The task of identifying an objective need in the world to which one can offer a singular response must be the foremost concern of any aspiring company. The extent to which the corporate power can suppress its own "self-interest," be that defined as any goal other than the "common good" of the market, will determine its success in fulfilling its creative mission.

The quality of a product is measured by its distinctiveness of function as well as of form. Its ability to serve the need that it was designed for, while at the same time evoke the creative vision and power that produced it, will determine its ultimate quality. The strength that one is measuring when considering quality is referred to in Hebrew as on ("potency"), a gauge of the impact one makes through the act of creative self-expression. It is this imprint left upon a product which carries a message of excellence into markets of the future, thereby ensuring a company's enduring relevance and survival.

Chapter 5: Widening the Investment Channel–"Grow with the Flow"

In relating to employees and markets, a company often finds itself in asymmetrical interactions: vis-a-vis personnel, management strives to act with considered deference while, at the same time, unleashing a campaign of influence and persuasion on its potential markets. The only corporate arena where mutualized interactions can take place is the boardroom, where executive leadership meets the company patronage. Dependent upon each other for the sustained growth of the corporation, the two must arrive at a modus vivendi that reflects the reciprocity of their relationship.

The principle guiding their relationship should be that of cooperation aimed at strengthening the vital sign of corporate health, a steady "flow" of investment and return. The greater this "flow," the wider the investment channel becomes and the further upstream the company can sail its product. The surest guarantee of free-flowing capital is the establishment of trust between management and investors.

Unlike a company's relationship to employees and markets, which focuses on the conditions necessary for optimizing production and demand, its relationship to investors revolves around profitability. Money is the medium which flows between the two in a swirling motion that carries capital into the company and retrieves profit for its holders. The word in Hebrew for "trust" (emunah) is related to that for "money" (mamone), highlighting the importance of good faith in securing financial well-being. The very term "shareholding" expresses the value of trust and cooperation in solidifying the bonds between management and ownership.

Besides the investor pool, there is another essential body in whom management must inspire trust and confidence if it is to guarantee the company's financial base: the bankers. As the company's debt financier and major lending source of venture and working capital, the bank must be welcomed as an intimate partner in virtually all aspects of the corporate enterprise. By taking care to choose a bank with good knowledge of the business one is in, and cultivating with them a rapport based upon understanding, patience, and friendship, management can find in its bankers an indispensable source of objectivity regarding the health of one's company. At times of fiscal stress, a knowledgeable and concerned banker can help a company evaluate whether the source of difficulty is managerial or purely financial in nature. Establishing a banking relationship upon openness and trust will guarantee the maximum advantage to be gained by all.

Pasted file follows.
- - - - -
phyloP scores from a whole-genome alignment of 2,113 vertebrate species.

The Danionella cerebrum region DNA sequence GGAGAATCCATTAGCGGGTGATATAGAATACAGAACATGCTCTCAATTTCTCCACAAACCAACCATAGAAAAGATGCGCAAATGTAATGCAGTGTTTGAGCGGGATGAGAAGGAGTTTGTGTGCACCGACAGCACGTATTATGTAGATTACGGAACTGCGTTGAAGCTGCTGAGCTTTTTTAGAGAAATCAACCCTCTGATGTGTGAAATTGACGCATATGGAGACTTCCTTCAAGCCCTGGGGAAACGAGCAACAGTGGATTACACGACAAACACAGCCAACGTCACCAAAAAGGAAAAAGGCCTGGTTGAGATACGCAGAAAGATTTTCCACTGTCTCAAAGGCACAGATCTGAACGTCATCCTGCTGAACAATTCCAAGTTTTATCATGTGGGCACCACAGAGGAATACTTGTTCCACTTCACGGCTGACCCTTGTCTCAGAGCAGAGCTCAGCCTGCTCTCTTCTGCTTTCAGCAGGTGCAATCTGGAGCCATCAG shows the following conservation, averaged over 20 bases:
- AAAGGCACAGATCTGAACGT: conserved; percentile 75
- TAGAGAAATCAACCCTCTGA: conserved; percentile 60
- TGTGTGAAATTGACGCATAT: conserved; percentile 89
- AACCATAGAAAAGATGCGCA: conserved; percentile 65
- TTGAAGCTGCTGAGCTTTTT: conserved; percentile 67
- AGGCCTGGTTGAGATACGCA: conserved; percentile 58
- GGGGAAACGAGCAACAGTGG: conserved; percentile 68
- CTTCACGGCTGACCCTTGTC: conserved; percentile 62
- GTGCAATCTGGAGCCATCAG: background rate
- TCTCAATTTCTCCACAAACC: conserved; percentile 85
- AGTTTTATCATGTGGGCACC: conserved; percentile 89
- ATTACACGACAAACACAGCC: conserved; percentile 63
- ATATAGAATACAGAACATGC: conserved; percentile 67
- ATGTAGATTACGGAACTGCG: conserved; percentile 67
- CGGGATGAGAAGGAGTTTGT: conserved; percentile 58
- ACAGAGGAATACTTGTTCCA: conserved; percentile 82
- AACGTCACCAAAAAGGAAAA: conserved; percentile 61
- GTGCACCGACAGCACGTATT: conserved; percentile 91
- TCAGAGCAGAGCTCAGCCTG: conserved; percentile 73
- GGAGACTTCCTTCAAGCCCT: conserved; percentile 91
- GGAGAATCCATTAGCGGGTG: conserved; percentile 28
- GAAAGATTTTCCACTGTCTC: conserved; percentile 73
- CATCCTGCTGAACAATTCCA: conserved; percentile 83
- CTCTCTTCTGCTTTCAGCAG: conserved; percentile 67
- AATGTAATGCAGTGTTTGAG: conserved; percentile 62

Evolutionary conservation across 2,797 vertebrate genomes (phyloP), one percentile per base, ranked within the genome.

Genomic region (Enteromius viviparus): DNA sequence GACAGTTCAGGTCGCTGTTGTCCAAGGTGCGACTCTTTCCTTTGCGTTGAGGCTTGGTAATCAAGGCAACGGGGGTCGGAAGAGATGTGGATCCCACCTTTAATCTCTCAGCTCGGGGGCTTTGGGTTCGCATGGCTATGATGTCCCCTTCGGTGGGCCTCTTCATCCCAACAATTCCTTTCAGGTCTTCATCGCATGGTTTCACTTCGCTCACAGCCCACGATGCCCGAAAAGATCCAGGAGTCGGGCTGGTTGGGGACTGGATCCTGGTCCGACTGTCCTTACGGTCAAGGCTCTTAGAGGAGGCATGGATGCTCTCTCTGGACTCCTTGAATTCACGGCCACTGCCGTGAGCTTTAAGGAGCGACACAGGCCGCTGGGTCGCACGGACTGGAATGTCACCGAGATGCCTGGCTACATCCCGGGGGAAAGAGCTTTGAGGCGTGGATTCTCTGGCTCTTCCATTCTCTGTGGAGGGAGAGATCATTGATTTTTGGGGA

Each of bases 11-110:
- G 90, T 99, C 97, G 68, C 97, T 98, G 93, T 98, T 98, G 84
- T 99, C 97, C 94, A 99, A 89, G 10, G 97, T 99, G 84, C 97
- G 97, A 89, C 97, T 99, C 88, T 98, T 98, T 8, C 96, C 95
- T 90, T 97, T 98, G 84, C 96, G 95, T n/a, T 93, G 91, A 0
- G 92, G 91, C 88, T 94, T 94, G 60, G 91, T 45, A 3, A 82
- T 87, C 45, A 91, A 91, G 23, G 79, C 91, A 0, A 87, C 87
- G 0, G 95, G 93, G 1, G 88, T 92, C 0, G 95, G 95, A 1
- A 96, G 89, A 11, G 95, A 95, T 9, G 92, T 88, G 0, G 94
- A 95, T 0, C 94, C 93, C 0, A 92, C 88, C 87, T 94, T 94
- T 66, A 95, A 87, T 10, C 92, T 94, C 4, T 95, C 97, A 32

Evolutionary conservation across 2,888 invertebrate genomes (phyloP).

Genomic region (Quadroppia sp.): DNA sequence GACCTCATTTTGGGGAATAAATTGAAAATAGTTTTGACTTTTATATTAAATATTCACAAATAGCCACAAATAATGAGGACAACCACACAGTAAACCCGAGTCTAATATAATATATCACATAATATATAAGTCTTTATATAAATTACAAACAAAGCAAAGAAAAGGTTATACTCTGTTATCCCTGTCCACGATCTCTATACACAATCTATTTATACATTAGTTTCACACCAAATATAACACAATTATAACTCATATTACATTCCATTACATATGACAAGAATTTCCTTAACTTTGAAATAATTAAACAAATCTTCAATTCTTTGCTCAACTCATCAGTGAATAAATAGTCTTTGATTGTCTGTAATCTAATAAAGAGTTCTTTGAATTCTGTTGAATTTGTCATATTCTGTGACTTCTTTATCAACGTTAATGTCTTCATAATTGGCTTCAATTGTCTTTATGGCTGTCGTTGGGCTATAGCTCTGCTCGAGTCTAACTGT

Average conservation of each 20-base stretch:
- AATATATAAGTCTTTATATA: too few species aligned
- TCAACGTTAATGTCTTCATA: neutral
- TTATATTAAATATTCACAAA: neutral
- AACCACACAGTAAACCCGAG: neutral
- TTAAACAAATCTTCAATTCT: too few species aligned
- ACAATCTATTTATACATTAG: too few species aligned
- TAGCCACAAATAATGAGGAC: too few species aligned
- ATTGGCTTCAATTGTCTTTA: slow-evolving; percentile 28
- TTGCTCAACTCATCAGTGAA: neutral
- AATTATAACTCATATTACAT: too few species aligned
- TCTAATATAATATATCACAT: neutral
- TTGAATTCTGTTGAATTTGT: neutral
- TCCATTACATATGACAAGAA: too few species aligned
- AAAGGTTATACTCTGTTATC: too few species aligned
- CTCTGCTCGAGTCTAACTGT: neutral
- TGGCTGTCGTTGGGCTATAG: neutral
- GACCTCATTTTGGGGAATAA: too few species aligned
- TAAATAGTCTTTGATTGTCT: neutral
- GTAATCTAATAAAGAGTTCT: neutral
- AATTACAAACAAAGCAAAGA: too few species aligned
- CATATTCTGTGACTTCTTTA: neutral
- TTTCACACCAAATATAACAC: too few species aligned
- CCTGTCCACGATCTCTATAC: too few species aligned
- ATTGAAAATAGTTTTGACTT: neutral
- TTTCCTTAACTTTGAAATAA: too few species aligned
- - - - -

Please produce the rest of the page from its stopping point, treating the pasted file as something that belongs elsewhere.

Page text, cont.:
One of the goals of management should be to keep the spiraling cycle of trust in one's company growing until it touches all potential investment, drawing even the company's own customers into the vortex. Whereas market-strength is characterized by an aggressive forward thrust in sales, the capital-strength of a company is characterized by the more stable and reassuring pattern of spiral-expansion that draws more and more people into a reciprocal sharing arrangement. The ultimate display of faith that a market can show in a company's product is to enter the investment stream and thereby reinforce the corporate momentum. As the "flow" increases and the channel widens, all benefit from the increased surge in corporate growth.

The term in Hebrew for capital strength is chayil, a word that implies both power and wealth. Unlike the synonyms for strength mentioned earlier–koach and on–denoting the "potential" and "potency" inherent in goods and those who produce them, chayil is a measure of the success one achieves through those goods, expressed primarily through the capital they generate.

Implicit in the root of the word chayil is a connotation of ever-expanding circular motion (mechol) seeking out broader and broader orbits within which to extend its influence. The contagion of success is what every enterprise wishes for itself, its product, and the markets it serves. Let us conclude with the standard blessing offered those who embark upon the road to such success: "May they proceed from strength to strength–from bounty to bounty."

Related posts

Q&A: Child on the Autistic Spectrum

Gal Einai

Parashat Metzora: Aliyah by Aliyah

Gal Einai

From Teshuvah to Redemption – The Secret of the Etrog

Imry GalEinai

Leave a Comment

Verified by MonsterInsights